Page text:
The Word Is Dysthymia

It was a word I had never even heard until October, but the definition of these nine letters described me (and most of the past four decades) so accurately that I just had to share.

The word is “dysthymia”. I could be wrong, but I’m guessing many of you will not have heard it before.

There are “official” symptoms of dysthymia (a condition that was first identified as recently as the 1980s), but essentially, it is a form of chronic depression that may be mild or intermittent for many years; to the extent that the sufferer may not even be aware there is anything wrong.

Symptoms can be vague in younger people, but when I saw this list of possible effects, I was shocked at how many I could (to a greater or lesser degree) tick off: habitually gloomy, pessimistic, humourless, or incapable of fun; passive and lethargic; introverted; sceptical, hypercritical, or complaining; self-critical, self-reproaching, and self-derogatory; and preoccupied with inadequacy, failure, and negative events.

I am definitely not all of the above—hard as it may be to believe—(I don’t see myself humourless, nor incapable of fun; in fact I enjoy a laugh almost as much as I love a double negative), but there are many traits there that have been part of me genuinely for as long as I can remember.

When I was formally diagnosed with “depression” in 2004, I felt some initial relief that there was an explanation for the way I had been feeling, but there was also a sense of being something of a fraud (if that’s the right word) because I didn’t feel “ill” as such, and there were no obvious outward signs of how hard it was to cope with every day—and interestingly that feeling of what can almost amount to deception (in the eyes of the sufferer) is another tell-tale sign of dysthymia.

The reason why the diagnosis is most often clumped together under the general banner of depression is that any visit to a doctor is likely to have been prompted by the effects of an unrelated illness or traumatic event, which has led to more extreme (i.e. “classic” depression) symptoms. Strictly speaking, this form of dysthymia is called “double depression” and it is the one-off more serious episode that is treated, rather than the long-standing underlying feelings, which the sufferer would almost certainly describe as “normal”.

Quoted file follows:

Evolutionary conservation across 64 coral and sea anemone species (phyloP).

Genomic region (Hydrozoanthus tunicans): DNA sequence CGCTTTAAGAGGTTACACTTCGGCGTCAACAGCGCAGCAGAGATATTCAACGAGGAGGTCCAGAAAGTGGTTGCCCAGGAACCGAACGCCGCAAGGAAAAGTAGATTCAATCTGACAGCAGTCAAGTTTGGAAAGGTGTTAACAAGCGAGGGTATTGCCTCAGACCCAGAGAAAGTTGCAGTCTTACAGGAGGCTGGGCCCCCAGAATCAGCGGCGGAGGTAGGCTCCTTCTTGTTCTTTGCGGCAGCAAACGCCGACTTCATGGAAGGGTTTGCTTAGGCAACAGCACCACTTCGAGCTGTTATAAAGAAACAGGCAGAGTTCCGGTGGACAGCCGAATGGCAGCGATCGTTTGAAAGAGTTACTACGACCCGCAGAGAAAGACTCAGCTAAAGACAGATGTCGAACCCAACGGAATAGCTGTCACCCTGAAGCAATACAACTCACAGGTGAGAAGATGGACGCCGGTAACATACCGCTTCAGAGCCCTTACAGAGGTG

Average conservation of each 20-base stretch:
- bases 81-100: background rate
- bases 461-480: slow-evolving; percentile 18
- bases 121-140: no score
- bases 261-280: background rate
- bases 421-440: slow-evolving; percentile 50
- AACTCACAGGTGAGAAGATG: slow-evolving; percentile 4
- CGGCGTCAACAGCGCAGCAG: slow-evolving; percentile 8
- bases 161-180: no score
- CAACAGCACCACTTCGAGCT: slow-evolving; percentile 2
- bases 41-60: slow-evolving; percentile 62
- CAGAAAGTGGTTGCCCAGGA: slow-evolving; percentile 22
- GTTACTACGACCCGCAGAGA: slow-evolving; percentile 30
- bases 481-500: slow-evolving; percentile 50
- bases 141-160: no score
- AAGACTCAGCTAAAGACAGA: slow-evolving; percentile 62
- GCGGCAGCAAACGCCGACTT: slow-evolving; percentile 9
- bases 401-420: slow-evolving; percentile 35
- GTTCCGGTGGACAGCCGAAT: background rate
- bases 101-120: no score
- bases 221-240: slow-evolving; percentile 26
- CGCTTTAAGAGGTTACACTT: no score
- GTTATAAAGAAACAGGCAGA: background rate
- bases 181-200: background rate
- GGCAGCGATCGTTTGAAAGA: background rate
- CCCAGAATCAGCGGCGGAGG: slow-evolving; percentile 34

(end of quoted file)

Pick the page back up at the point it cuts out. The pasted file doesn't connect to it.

What is really positive however is that it is possible to overcome the lack of energy, feelings of isolation and debilitating negative thoughts and still be able to achieve personal goals. It may be harder and take longer, but whilst dysthymia is a heavy burden to carry, failure is not inevitable; and the feeling on realising an aim or ambition is arguably much greater as a result. I can certainly identify with that sense of achievement at the fulfilment of a challenge (just as I can with the enduring symptoms of dysthymia), and whilst I may never completely conquer my lifelong fear of failure, no one can ever say I haven’t tried my best… and I’m actually really proud of that.

To me, “depression” was always an uncomfortable label. It is my belief that that so many people face their own far greater challenges with the kind of quiet bravery and dignity to which I could only aspire. I suppose it could be argued that dysthymia is simply a different label, but after waiting forty of my fifty-one years to finally understand who I was... who I am... those nine letters have given me an answer and (both belatedly and wonderfully) an identity. Sadly, the symptoms don’t disappear overnight. In fact they don’t disappear at all; but the ever-present clouds are one shade of grey lighter than they were before… it may not seem a big deal to some, but it definitely is to me.